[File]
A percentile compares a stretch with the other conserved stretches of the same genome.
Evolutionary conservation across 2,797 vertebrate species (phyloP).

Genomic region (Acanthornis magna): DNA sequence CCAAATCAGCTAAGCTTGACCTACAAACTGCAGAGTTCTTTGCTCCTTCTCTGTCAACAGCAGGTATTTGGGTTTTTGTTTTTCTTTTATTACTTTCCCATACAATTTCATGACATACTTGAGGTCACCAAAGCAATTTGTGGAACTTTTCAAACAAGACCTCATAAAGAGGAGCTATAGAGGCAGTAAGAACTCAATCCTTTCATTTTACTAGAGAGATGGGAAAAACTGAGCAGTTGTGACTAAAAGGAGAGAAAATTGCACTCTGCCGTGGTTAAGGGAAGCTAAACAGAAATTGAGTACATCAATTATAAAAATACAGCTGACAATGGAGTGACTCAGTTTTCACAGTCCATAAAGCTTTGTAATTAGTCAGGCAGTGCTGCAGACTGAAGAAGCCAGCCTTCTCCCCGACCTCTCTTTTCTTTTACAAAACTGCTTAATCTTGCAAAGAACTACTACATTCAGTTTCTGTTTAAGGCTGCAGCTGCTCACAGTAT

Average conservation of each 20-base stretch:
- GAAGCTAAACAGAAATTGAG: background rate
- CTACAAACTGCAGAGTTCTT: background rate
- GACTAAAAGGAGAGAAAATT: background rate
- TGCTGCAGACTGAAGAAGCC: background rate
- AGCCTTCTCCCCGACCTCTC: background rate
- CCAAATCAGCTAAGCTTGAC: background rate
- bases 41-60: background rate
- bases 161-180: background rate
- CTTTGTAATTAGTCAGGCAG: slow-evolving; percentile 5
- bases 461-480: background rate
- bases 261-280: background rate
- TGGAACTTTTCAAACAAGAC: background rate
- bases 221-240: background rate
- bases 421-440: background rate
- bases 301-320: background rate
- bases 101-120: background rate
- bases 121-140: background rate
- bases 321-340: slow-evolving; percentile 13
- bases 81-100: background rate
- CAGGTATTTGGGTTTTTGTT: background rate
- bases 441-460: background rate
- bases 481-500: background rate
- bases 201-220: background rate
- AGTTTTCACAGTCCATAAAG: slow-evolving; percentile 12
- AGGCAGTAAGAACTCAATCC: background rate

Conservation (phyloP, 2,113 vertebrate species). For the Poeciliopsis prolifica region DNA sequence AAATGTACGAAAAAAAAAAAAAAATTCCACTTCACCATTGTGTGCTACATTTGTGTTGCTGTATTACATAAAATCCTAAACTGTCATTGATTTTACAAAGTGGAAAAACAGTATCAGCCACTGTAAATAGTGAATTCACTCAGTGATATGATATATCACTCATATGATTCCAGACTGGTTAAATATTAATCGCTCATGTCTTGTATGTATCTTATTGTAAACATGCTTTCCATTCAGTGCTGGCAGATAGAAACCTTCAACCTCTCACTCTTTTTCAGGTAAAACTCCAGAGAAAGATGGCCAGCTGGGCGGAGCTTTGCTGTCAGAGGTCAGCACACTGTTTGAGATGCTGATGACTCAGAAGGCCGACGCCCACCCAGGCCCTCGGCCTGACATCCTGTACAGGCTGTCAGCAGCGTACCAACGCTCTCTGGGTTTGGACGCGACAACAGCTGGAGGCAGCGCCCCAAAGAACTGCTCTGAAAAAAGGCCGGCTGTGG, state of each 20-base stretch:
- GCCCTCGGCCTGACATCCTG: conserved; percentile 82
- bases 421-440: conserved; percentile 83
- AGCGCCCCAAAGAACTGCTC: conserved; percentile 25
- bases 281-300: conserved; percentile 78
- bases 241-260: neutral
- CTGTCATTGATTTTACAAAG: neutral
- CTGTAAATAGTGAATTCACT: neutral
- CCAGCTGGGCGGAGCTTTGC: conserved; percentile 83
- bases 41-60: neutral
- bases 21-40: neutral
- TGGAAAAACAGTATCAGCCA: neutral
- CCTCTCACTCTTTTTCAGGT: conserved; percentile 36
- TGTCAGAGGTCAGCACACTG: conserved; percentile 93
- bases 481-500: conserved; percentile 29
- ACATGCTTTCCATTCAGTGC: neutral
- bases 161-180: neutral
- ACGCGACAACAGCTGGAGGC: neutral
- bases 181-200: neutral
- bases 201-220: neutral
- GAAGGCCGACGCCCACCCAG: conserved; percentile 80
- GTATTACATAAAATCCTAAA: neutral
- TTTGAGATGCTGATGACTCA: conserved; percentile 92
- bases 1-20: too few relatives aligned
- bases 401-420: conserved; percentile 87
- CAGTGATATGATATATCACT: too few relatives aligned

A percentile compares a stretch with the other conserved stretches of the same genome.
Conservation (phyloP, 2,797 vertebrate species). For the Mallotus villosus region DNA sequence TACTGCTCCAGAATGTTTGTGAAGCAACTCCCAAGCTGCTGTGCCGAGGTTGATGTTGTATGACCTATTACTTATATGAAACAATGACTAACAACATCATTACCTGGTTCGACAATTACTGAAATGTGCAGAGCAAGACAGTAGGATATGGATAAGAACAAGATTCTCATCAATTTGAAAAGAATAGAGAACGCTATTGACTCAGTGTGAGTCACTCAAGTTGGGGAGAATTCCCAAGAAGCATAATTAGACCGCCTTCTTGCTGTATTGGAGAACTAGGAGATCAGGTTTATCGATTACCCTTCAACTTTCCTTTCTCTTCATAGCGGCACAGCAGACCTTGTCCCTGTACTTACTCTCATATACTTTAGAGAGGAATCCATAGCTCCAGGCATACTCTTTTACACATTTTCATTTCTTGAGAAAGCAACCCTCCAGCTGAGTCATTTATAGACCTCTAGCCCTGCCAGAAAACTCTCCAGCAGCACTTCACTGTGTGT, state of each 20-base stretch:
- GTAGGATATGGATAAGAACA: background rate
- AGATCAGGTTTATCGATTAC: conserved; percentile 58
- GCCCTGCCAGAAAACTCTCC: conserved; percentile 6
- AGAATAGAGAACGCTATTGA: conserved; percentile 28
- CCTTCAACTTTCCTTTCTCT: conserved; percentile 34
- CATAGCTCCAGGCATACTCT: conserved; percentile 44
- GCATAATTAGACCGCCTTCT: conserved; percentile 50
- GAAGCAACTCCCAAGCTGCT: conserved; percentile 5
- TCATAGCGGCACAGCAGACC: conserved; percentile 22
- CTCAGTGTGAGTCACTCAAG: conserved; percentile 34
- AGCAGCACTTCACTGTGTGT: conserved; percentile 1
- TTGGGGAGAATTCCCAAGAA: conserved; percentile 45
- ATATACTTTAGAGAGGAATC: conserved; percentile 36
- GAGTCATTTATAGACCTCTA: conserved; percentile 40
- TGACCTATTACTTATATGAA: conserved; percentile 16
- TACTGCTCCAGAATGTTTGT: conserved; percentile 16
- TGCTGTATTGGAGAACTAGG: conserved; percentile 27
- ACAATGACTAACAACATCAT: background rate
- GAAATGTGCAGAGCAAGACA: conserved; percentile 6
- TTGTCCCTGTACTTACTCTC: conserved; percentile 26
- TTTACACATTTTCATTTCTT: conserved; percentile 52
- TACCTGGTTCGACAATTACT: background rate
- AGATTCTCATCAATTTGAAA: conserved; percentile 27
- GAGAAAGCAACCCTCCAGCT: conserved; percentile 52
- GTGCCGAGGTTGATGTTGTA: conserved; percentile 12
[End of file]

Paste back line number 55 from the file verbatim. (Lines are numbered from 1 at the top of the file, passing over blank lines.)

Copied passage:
- CAGTGATATGATATATCACT: too few relatives aligned